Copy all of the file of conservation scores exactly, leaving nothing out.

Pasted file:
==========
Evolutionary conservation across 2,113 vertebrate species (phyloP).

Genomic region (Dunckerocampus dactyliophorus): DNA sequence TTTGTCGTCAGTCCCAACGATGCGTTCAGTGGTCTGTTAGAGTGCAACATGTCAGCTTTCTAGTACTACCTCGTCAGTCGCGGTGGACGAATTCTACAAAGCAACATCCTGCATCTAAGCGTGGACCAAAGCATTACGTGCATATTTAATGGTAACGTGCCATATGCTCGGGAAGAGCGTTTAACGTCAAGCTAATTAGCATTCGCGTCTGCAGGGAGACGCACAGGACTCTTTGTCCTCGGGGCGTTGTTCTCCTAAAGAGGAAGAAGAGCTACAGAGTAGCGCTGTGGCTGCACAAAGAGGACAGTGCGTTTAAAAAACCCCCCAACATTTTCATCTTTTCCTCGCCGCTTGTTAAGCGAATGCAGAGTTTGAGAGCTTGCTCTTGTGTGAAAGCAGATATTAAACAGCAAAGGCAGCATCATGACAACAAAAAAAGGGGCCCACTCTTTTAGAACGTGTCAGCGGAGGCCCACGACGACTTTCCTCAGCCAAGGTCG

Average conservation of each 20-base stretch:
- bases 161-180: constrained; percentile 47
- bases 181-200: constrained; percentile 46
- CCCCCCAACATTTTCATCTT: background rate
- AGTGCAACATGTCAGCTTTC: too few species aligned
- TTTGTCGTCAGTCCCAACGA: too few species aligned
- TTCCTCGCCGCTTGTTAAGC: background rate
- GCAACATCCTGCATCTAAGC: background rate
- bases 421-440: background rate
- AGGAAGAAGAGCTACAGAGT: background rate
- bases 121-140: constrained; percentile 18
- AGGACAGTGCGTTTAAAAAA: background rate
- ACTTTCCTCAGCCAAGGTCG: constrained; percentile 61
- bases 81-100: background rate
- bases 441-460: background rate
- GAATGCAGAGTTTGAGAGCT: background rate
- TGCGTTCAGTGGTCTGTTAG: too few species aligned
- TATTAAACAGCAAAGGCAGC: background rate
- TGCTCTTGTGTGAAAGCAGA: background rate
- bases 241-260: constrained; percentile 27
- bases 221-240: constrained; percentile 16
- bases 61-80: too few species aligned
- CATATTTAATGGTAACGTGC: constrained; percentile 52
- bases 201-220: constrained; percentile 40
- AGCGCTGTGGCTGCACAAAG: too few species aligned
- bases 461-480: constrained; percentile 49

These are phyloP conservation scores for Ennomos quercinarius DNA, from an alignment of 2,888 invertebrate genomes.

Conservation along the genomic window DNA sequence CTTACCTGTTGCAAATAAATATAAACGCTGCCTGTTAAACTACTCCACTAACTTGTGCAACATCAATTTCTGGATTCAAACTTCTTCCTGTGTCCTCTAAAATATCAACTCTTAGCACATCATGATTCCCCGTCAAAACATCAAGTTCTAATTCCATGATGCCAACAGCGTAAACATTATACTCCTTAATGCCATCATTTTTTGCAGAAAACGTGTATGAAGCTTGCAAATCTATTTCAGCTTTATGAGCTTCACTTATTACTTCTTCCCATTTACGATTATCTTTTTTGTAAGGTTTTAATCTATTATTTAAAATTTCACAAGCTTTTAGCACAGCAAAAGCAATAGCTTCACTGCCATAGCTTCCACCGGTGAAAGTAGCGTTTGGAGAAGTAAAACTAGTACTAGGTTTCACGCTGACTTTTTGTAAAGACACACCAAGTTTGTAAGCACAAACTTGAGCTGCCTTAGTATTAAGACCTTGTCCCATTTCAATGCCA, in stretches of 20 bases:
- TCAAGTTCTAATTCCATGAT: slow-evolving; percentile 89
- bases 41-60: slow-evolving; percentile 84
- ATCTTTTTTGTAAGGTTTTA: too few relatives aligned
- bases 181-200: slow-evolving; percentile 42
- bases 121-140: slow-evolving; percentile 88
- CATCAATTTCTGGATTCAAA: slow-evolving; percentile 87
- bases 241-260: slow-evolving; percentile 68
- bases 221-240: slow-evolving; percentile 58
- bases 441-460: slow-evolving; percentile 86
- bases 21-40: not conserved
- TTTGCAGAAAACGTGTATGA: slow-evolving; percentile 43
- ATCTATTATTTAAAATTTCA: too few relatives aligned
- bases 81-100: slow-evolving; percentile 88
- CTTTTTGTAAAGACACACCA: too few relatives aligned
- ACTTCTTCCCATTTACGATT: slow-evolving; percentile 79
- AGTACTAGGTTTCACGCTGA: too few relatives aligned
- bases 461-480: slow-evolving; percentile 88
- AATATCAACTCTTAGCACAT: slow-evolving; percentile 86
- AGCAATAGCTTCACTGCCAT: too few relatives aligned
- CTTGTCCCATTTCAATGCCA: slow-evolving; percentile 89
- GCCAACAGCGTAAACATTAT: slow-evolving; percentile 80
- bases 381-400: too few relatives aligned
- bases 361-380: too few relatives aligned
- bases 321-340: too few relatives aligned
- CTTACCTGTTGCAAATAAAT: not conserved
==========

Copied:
Evolutionary conservation across 2,113 vertebrate species (phyloP).

Genomic region (Dunckerocampus dactyliophorus): DNA sequence TTTGTCGTCAGTCCCAACGATGCGTTCAGTGGTCTGTTAGAGTGCAACATGTCAGCTTTCTAGTACTACCTCGTCAGTCGCGGTGGACGAATTCTACAAAGCAACATCCTGCATCTAAGCGTGGACCAAAGCATTACGTGCATATTTAATGGTAACGTGCCATATGCTCGGGAAGAGCGTTTAACGTCAAGCTAATTAGCATTCGCGTCTGCAGGGAGACGCACAGGACTCTTTGTCCTCGGGGCGTTGTTCTCCTAAAGAGGAAGAAGAGCTACAGAGTAGCGCTGTGGCTGCACAAAGAGGACAGTGCGTTTAAAAAACCCCCCAACATTTTCATCTTTTCCTCGCCGCTTGTTAAGCGAATGCAGAGTTTGAGAGCTTGCTCTTGTGTGAAAGCAGATATTAAACAGCAAAGGCAGCATCATGACAACAAAAAAAGGGGCCCACTCTTTTAGAACGTGTCAGCGGAGGCCCACGACGACTTTCCTCAGCCAAGGTCG

Average conservation of each 20-base stretch:
- bases 161-180: constrained; percentile 47
- bases 181-200: constrained; percentile 46
- CCCCCCAACATTTTCATCTT: background rate
- AGTGCAACATGTCAGCTTTC: too few species aligned
- TTTGTCGTCAGTCCCAACGA: too few species aligned
- TTCCTCGCCGCTTGTTAAGC: background rate
- GCAACATCCTGCATCTAAGC: background rate
- bases 421-440: background rate
- AGGAAGAAGAGCTACAGAGT: background rate
- bases 121-140: constrained; percentile 18
- AGGACAGTGCGTTTAAAAAA: background rate
- ACTTTCCTCAGCCAAGGTCG: constrained; percentile 61
- bases 81-100: background rate
- bases 441-460: background rate
- GAATGCAGAGTTTGAGAGCT: background rate
- TGCGTTCAGTGGTCTGTTAG: too few species aligned
- TATTAAACAGCAAAGGCAGC: background rate
- TGCTCTTGTGTGAAAGCAGA: background rate
- bases 241-260: constrained; percentile 27
- bases 221-240: constrained; percentile 16
- bases 61-80: too few species aligned
- CATATTTAATGGTAACGTGC: constrained; percentile 52
- bases 201-220: constrained; percentile 40
- AGCGCTGTGGCTGCACAAAG: too few species aligned
- bases 461-480: constrained; percentile 49

These are phyloP conservation scores for Ennomos quercinarius DNA, from an alignment of 2,888 invertebrate genomes.

Conservation along the genomic window DNA sequence CTTACCTGTTGCAAATAAATATAAACGCTGCCTGTTAAACTACTCCACTAACTTGTGCAACATCAATTTCTGGATTCAAACTTCTTCCTGTGTCCTCTAAAATATCAACTCTTAGCACATCATGATTCCCCGTCAAAACATCAAGTTCTAATTCCATGATGCCAACAGCGTAAACATTATACTCCTTAATGCCATCATTTTTTGCAGAAAACGTGTATGAAGCTTGCAAATCTATTTCAGCTTTATGAGCTTCACTTATTACTTCTTCCCATTTACGATTATCTTTTTTGTAAGGTTTTAATCTATTATTTAAAATTTCACAAGCTTTTAGCACAGCAAAAGCAATAGCTTCACTGCCATAGCTTCCACCGGTGAAAGTAGCGTTTGGAGAAGTAAAACTAGTACTAGGTTTCACGCTGACTTTTTGTAAAGACACACCAAGTTTGTAAGCACAAACTTGAGCTGCCTTAGTATTAAGACCTTGTCCCATTTCAATGCCA, in stretches of 20 bases:
- TCAAGTTCTAATTCCATGAT: slow-evolving; percentile 89
- bases 41-60: slow-evolving; percentile 84
- ATCTTTTTTGTAAGGTTTTA: too few relatives aligned
- bases 181-200: slow-evolving; percentile 42
- bases 121-140: slow-evolving; percentile 88
- CATCAATTTCTGGATTCAAA: slow-evolving; percentile 87
- bases 241-260: slow-evolving; percentile 68
- bases 221-240: slow-evolving; percentile 58
- bases 441-460: slow-evolving; percentile 86
- bases 21-40: not conserved
- TTTGCAGAAAACGTGTATGA: slow-evolving; percentile 43
- ATCTATTATTTAAAATTTCA: too few relatives aligned
- bases 81-100: slow-evolving; percentile 88
- CTTTTTGTAAAGACACACCA: too few relatives aligned
- ACTTCTTCCCATTTACGATT: slow-evolving; percentile 79
- AGTACTAGGTTTCACGCTGA: too few relatives aligned
- bases 461-480: slow-evolving; percentile 88
- AATATCAACTCTTAGCACAT: slow-evolving; percentile 86
- AGCAATAGCTTCACTGCCAT: too few relatives aligned
- CTTGTCCCATTTCAATGCCA: slow-evolving; percentile 89
- GCCAACAGCGTAAACATTAT: slow-evolving; percentile 80
- bases 381-400: too few relatives aligned
- bases 361-380: too few relatives aligned
- bases 321-340: too few relatives aligned
- CTTACCTGTTGCAAATAAAT: not conserved